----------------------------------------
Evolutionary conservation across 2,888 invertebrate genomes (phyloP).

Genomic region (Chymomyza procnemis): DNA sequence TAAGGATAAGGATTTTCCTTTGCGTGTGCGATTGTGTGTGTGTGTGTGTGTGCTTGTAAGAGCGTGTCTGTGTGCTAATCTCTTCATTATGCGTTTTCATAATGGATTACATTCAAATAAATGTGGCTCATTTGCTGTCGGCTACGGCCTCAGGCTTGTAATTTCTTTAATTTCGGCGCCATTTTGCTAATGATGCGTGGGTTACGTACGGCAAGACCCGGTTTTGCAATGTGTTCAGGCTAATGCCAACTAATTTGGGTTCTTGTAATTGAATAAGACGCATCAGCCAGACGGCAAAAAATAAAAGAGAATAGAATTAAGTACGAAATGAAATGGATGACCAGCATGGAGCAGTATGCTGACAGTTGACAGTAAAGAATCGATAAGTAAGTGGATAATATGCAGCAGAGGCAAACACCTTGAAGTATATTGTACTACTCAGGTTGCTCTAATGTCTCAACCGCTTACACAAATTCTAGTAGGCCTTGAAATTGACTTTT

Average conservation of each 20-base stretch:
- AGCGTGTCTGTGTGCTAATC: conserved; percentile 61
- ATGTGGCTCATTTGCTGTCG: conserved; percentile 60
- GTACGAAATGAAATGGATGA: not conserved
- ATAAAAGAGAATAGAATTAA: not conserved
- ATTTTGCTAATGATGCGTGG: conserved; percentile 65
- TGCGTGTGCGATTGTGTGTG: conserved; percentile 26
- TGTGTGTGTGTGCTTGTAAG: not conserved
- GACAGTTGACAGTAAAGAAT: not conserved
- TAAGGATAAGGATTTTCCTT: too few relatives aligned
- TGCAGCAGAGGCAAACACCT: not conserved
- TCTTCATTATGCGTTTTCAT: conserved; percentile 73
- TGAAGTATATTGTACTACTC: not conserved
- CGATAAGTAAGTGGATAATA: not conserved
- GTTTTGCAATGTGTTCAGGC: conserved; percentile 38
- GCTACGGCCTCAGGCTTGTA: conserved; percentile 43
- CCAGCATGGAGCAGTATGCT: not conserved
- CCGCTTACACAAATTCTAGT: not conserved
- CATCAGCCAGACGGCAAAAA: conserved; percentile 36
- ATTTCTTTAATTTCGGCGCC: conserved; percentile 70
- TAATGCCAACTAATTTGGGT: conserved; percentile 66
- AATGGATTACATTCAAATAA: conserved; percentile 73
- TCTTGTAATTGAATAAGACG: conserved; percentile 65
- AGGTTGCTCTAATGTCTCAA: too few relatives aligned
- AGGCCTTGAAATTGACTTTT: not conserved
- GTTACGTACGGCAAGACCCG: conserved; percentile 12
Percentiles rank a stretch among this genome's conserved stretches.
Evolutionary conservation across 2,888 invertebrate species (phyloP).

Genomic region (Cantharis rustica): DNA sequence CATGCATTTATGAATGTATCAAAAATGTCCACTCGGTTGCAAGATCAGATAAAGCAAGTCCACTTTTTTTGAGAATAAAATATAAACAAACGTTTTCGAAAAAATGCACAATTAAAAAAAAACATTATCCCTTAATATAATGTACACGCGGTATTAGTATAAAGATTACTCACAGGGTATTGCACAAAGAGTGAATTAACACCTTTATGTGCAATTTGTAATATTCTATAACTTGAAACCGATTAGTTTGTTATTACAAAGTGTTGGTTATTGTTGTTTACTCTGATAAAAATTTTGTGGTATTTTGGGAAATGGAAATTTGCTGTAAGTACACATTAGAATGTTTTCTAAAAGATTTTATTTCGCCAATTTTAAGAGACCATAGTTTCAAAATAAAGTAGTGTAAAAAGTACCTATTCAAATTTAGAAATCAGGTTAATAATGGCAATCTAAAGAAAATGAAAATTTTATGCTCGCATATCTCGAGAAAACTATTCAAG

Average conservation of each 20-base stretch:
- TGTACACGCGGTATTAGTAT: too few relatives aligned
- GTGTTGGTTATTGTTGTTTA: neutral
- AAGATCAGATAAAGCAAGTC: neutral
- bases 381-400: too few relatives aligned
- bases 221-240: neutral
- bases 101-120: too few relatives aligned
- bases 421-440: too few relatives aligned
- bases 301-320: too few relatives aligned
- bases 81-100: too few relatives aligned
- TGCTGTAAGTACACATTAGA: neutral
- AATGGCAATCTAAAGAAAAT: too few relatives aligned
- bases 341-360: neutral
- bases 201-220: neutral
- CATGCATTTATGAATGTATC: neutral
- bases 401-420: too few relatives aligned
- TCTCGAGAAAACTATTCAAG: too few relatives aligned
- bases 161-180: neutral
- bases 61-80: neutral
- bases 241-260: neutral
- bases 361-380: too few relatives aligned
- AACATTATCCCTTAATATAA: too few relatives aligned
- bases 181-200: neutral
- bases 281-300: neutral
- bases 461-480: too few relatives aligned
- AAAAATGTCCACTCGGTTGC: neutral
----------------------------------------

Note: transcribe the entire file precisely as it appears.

Evolutionary conservation across 2,888 invertebrate genomes (phyloP).

Genomic region (Chymomyza procnemis): DNA sequence TAAGGATAAGGATTTTCCTTTGCGTGTGCGATTGTGTGTGTGTGTGTGTGTGCTTGTAAGAGCGTGTCTGTGTGCTAATCTCTTCATTATGCGTTTTCATAATGGATTACATTCAAATAAATGTGGCTCATTTGCTGTCGGCTACGGCCTCAGGCTTGTAATTTCTTTAATTTCGGCGCCATTTTGCTAATGATGCGTGGGTTACGTACGGCAAGACCCGGTTTTGCAATGTGTTCAGGCTAATGCCAACTAATTTGGGTTCTTGTAATTGAATAAGACGCATCAGCCAGACGGCAAAAAATAAAAGAGAATAGAATTAAGTACGAAATGAAATGGATGACCAGCATGGAGCAGTATGCTGACAGTTGACAGTAAAGAATCGATAAGTAAGTGGATAATATGCAGCAGAGGCAAACACCTTGAAGTATATTGTACTACTCAGGTTGCTCTAATGTCTCAACCGCTTACACAAATTCTAGTAGGCCTTGAAATTGACTTTT

Average conservation of each 20-base stretch:
- AGCGTGTCTGTGTGCTAATC: conserved; percentile 61
- ATGTGGCTCATTTGCTGTCG: conserved; percentile 60
- GTACGAAATGAAATGGATGA: not conserved
- ATAAAAGAGAATAGAATTAA: not conserved
- ATTTTGCTAATGATGCGTGG: conserved; percentile 65
- TGCGTGTGCGATTGTGTGTG: conserved; percentile 26
- TGTGTGTGTGTGCTTGTAAG: not conserved
- GACAGTTGACAGTAAAGAAT: not conserved
- TAAGGATAAGGATTTTCCTT: too few relatives aligned
- TGCAGCAGAGGCAAACACCT: not conserved
- TCTTCATTATGCGTTTTCAT: conserved; percentile 73
- TGAAGTATATTGTACTACTC: not conserved
- CGATAAGTAAGTGGATAATA: not conserved
- GTTTTGCAATGTGTTCAGGC: conserved; percentile 38
- GCTACGGCCTCAGGCTTGTA: conserved; percentile 43
- CCAGCATGGAGCAGTATGCT: not conserved
- CCGCTTACACAAATTCTAGT: not conserved
- CATCAGCCAGACGGCAAAAA: conserved; percentile 36
- ATTTCTTTAATTTCGGCGCC: conserved; percentile 70
- TAATGCCAACTAATTTGGGT: conserved; percentile 66
- AATGGATTACATTCAAATAA: conserved; percentile 73
- TCTTGTAATTGAATAAGACG: conserved; percentile 65
- AGGTTGCTCTAATGTCTCAA: too few relatives aligned
- AGGCCTTGAAATTGACTTTT: not conserved
- GTTACGTACGGCAAGACCCG: conserved; percentile 12
Percentiles rank a stretch among this genome's conserved stretches.
Evolutionary conservation across 2,888 invertebrate species (phyloP).

Genomic region (Cantharis rustica): DNA sequence CATGCATTTATGAATGTATCAAAAATGTCCACTCGGTTGCAAGATCAGATAAAGCAAGTCCACTTTTTTTGAGAATAAAATATAAACAAACGTTTTCGAAAAAATGCACAATTAAAAAAAAACATTATCCCTTAATATAATGTACACGCGGTATTAGTATAAAGATTACTCACAGGGTATTGCACAAAGAGTGAATTAACACCTTTATGTGCAATTTGTAATATTCTATAACTTGAAACCGATTAGTTTGTTATTACAAAGTGTTGGTTATTGTTGTTTACTCTGATAAAAATTTTGTGGTATTTTGGGAAATGGAAATTTGCTGTAAGTACACATTAGAATGTTTTCTAAAAGATTTTATTTCGCCAATTTTAAGAGACCATAGTTTCAAAATAAAGTAGTGTAAAAAGTACCTATTCAAATTTAGAAATCAGGTTAATAATGGCAATCTAAAGAAAATGAAAATTTTATGCTCGCATATCTCGAGAAAACTATTCAAG

Average conservation of each 20-base stretch:
- TGTACACGCGGTATTAGTAT: too few relatives aligned
- GTGTTGGTTATTGTTGTTTA: neutral
- AAGATCAGATAAAGCAAGTC: neutral
- bases 381-400: too few relatives aligned
- bases 221-240: neutral
- bases 101-120: too few relatives aligned
- bases 421-440: too few relatives aligned
- bases 301-320: too few relatives aligned
- bases 81-100: too few relatives aligned
- TGCTGTAAGTACACATTAGA: neutral
- AATGGCAATCTAAAGAAAAT: too few relatives aligned
- bases 341-360: neutral
- bases 201-220: neutral
- CATGCATTTATGAATGTATC: neutral
- bases 401-420: too few relatives aligned
- TCTCGAGAAAACTATTCAAG: too few relatives aligned
- bases 161-180: neutral
- bases 61-80: neutral
- bases 241-260: neutral
- bases 361-380: too few relatives aligned
- AACATTATCCCTTAATATAA: too few relatives aligned
- bases 181-200: neutral
- bases 281-300: neutral
- bases 461-480: too few relatives aligned
- AAAAATGTCCACTCGGTTGC: neutral